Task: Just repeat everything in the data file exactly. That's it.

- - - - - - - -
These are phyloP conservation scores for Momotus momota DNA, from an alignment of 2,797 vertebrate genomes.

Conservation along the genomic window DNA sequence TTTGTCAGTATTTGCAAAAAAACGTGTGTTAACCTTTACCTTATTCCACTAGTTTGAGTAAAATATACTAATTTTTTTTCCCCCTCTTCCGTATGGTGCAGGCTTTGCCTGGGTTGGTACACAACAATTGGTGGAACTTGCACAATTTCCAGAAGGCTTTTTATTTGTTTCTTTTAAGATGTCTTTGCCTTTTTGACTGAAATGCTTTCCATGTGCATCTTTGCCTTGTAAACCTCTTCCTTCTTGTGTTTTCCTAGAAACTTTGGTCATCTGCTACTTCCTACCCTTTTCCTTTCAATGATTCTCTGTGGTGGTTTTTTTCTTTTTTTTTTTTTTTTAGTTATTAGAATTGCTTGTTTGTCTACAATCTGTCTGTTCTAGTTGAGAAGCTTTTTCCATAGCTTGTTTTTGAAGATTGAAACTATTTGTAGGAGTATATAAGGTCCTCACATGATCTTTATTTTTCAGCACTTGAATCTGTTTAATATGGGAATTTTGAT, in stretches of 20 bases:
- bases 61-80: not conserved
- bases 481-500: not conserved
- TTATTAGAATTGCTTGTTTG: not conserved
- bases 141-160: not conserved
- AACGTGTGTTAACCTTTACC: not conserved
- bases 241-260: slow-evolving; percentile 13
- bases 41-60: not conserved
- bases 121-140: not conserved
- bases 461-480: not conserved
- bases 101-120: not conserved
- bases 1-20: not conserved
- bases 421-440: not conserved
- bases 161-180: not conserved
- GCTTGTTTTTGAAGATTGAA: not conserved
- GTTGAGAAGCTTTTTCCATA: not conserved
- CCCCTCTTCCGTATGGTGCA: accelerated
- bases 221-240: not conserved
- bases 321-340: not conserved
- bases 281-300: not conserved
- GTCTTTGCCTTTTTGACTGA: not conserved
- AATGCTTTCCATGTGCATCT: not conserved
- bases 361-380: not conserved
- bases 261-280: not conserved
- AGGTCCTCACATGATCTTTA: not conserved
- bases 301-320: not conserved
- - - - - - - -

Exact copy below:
These are phyloP conservation scores for Momotus momota DNA, from an alignment of 2,797 vertebrate genomes.

Conservation along the genomic window DNA sequence TTTGTCAGTATTTGCAAAAAAACGTGTGTTAACCTTTACCTTATTCCACTAGTTTGAGTAAAATATACTAATTTTTTTTCCCCCTCTTCCGTATGGTGCAGGCTTTGCCTGGGTTGGTACACAACAATTGGTGGAACTTGCACAATTTCCAGAAGGCTTTTTATTTGTTTCTTTTAAGATGTCTTTGCCTTTTTGACTGAAATGCTTTCCATGTGCATCTTTGCCTTGTAAACCTCTTCCTTCTTGTGTTTTCCTAGAAACTTTGGTCATCTGCTACTTCCTACCCTTTTCCTTTCAATGATTCTCTGTGGTGGTTTTTTTCTTTTTTTTTTTTTTTTAGTTATTAGAATTGCTTGTTTGTCTACAATCTGTCTGTTCTAGTTGAGAAGCTTTTTCCATAGCTTGTTTTTGAAGATTGAAACTATTTGTAGGAGTATATAAGGTCCTCACATGATCTTTATTTTTCAGCACTTGAATCTGTTTAATATGGGAATTTTGAT, in stretches of 20 bases:
- bases 61-80: not conserved
- bases 481-500: not conserved
- TTATTAGAATTGCTTGTTTG: not conserved
- bases 141-160: not conserved
- AACGTGTGTTAACCTTTACC: not conserved
- bases 241-260: slow-evolving; percentile 13
- bases 41-60: not conserved
- bases 121-140: not conserved
- bases 461-480: not conserved
- bases 101-120: not conserved
- bases 1-20: not conserved
- bases 421-440: not conserved
- bases 161-180: not conserved
- GCTTGTTTTTGAAGATTGAA: not conserved
- GTTGAGAAGCTTTTTCCATA: not conserved
- CCCCTCTTCCGTATGGTGCA: accelerated
- bases 221-240: not conserved
- bases 321-340: not conserved
- bases 281-300: not conserved
- GTCTTTGCCTTTTTGACTGA: not conserved
- AATGCTTTCCATGTGCATCT: not conserved
- bases 361-380: not conserved
- bases 261-280: not conserved
- AGGTCCTCACATGATCTTTA: not conserved
- bases 301-320: not conserved